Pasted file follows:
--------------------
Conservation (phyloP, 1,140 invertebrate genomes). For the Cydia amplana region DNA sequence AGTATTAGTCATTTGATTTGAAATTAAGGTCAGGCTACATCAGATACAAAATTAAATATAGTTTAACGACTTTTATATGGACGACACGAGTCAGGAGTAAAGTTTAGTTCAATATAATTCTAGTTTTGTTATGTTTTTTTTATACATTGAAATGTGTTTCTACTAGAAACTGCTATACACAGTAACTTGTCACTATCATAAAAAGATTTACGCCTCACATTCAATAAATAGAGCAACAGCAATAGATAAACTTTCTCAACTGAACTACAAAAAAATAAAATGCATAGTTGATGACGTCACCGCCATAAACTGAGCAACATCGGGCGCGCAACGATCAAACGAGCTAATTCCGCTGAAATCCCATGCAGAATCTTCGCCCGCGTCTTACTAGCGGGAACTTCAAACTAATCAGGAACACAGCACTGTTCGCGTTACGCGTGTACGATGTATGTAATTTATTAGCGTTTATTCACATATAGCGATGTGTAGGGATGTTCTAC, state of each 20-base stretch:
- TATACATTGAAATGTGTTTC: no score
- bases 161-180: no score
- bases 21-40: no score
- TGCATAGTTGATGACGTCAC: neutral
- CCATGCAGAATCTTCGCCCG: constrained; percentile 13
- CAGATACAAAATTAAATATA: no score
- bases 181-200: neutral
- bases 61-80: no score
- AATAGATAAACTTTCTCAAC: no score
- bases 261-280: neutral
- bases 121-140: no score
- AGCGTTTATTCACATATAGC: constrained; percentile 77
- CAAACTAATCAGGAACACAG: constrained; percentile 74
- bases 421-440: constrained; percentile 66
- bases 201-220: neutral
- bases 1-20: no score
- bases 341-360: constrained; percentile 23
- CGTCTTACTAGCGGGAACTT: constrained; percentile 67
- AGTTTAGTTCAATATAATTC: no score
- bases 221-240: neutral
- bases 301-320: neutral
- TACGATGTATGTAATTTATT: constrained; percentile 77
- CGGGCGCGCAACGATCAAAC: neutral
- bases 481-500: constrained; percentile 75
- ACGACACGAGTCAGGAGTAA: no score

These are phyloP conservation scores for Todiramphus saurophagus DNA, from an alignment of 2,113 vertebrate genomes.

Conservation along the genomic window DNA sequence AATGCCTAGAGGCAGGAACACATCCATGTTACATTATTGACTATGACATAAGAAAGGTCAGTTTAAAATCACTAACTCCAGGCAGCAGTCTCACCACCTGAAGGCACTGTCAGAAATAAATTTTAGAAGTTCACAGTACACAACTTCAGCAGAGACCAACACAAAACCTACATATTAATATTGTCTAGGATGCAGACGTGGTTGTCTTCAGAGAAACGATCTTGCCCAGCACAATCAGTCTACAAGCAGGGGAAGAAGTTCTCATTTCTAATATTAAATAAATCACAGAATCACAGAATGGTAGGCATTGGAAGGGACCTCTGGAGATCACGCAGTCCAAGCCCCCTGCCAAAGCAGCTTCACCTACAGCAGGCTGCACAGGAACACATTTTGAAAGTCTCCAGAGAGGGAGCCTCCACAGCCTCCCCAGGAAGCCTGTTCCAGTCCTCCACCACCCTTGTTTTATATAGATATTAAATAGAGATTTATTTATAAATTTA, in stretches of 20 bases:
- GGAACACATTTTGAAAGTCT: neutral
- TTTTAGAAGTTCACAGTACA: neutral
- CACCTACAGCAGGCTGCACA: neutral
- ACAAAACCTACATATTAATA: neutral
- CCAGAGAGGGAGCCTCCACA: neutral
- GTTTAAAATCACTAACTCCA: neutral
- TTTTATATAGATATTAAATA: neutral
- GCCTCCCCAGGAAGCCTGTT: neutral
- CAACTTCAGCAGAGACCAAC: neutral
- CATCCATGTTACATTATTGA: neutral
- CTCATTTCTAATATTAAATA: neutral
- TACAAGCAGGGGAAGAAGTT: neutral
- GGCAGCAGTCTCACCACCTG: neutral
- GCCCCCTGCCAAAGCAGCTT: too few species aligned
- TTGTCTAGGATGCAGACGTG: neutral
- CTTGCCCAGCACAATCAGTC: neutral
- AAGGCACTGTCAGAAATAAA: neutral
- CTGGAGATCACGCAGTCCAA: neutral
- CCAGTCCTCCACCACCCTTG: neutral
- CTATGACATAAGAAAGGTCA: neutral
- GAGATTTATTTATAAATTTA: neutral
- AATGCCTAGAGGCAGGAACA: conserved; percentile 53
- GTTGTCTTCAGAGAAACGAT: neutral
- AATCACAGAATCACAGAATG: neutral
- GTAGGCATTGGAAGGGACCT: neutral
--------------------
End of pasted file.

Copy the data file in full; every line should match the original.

Conservation (phyloP, 1,140 invertebrate genomes). For the Cydia amplana region DNA sequence AGTATTAGTCATTTGATTTGAAATTAAGGTCAGGCTACATCAGATACAAAATTAAATATAGTTTAACGACTTTTATATGGACGACACGAGTCAGGAGTAAAGTTTAGTTCAATATAATTCTAGTTTTGTTATGTTTTTTTTATACATTGAAATGTGTTTCTACTAGAAACTGCTATACACAGTAACTTGTCACTATCATAAAAAGATTTACGCCTCACATTCAATAAATAGAGCAACAGCAATAGATAAACTTTCTCAACTGAACTACAAAAAAATAAAATGCATAGTTGATGACGTCACCGCCATAAACTGAGCAACATCGGGCGCGCAACGATCAAACGAGCTAATTCCGCTGAAATCCCATGCAGAATCTTCGCCCGCGTCTTACTAGCGGGAACTTCAAACTAATCAGGAACACAGCACTGTTCGCGTTACGCGTGTACGATGTATGTAATTTATTAGCGTTTATTCACATATAGCGATGTGTAGGGATGTTCTAC, state of each 20-base stretch:
- TATACATTGAAATGTGTTTC: no score
- bases 161-180: no score
- bases 21-40: no score
- TGCATAGTTGATGACGTCAC: neutral
- CCATGCAGAATCTTCGCCCG: constrained; percentile 13
- CAGATACAAAATTAAATATA: no score
- bases 181-200: neutral
- bases 61-80: no score
- AATAGATAAACTTTCTCAAC: no score
- bases 261-280: neutral
- bases 121-140: no score
- AGCGTTTATTCACATATAGC: constrained; percentile 77
- CAAACTAATCAGGAACACAG: constrained; percentile 74
- bases 421-440: constrained; percentile 66
- bases 201-220: neutral
- bases 1-20: no score
- bases 341-360: constrained; percentile 23
- CGTCTTACTAGCGGGAACTT: constrained; percentile 67
- AGTTTAGTTCAATATAATTC: no score
- bases 221-240: neutral
- bases 301-320: neutral
- TACGATGTATGTAATTTATT: constrained; percentile 77
- CGGGCGCGCAACGATCAAAC: neutral
- bases 481-500: constrained; percentile 75
- ACGACACGAGTCAGGAGTAA: no score

These are phyloP conservation scores for Todiramphus saurophagus DNA, from an alignment of 2,113 vertebrate genomes.

Conservation along the genomic window DNA sequence AATGCCTAGAGGCAGGAACACATCCATGTTACATTATTGACTATGACATAAGAAAGGTCAGTTTAAAATCACTAACTCCAGGCAGCAGTCTCACCACCTGAAGGCACTGTCAGAAATAAATTTTAGAAGTTCACAGTACACAACTTCAGCAGAGACCAACACAAAACCTACATATTAATATTGTCTAGGATGCAGACGTGGTTGTCTTCAGAGAAACGATCTTGCCCAGCACAATCAGTCTACAAGCAGGGGAAGAAGTTCTCATTTCTAATATTAAATAAATCACAGAATCACAGAATGGTAGGCATTGGAAGGGACCTCTGGAGATCACGCAGTCCAAGCCCCCTGCCAAAGCAGCTTCACCTACAGCAGGCTGCACAGGAACACATTTTGAAAGTCTCCAGAGAGGGAGCCTCCACAGCCTCCCCAGGAAGCCTGTTCCAGTCCTCCACCACCCTTGTTTTATATAGATATTAAATAGAGATTTATTTATAAATTTA, in stretches of 20 bases:
- GGAACACATTTTGAAAGTCT: neutral
- TTTTAGAAGTTCACAGTACA: neutral
- CACCTACAGCAGGCTGCACA: neutral
- ACAAAACCTACATATTAATA: neutral
- CCAGAGAGGGAGCCTCCACA: neutral
- GTTTAAAATCACTAACTCCA: neutral
- TTTTATATAGATATTAAATA: neutral
- GCCTCCCCAGGAAGCCTGTT: neutral
- CAACTTCAGCAGAGACCAAC: neutral
- CATCCATGTTACATTATTGA: neutral
- CTCATTTCTAATATTAAATA: neutral
- TACAAGCAGGGGAAGAAGTT: neutral
- GGCAGCAGTCTCACCACCTG: neutral
- GCCCCCTGCCAAAGCAGCTT: too few species aligned
- TTGTCTAGGATGCAGACGTG: neutral
- CTTGCCCAGCACAATCAGTC: neutral
- AAGGCACTGTCAGAAATAAA: neutral
- CTGGAGATCACGCAGTCCAA: neutral
- CCAGTCCTCCACCACCCTTG: neutral
- CTATGACATAAGAAAGGTCA: neutral
- GAGATTTATTTATAAATTTA: neutral
- AATGCCTAGAGGCAGGAACA: conserved; percentile 53
- GTTGTCTTCAGAGAAACGAT: neutral
- AATCACAGAATCACAGAATG: neutral
- GTAGGCATTGGAAGGGACCT: neutral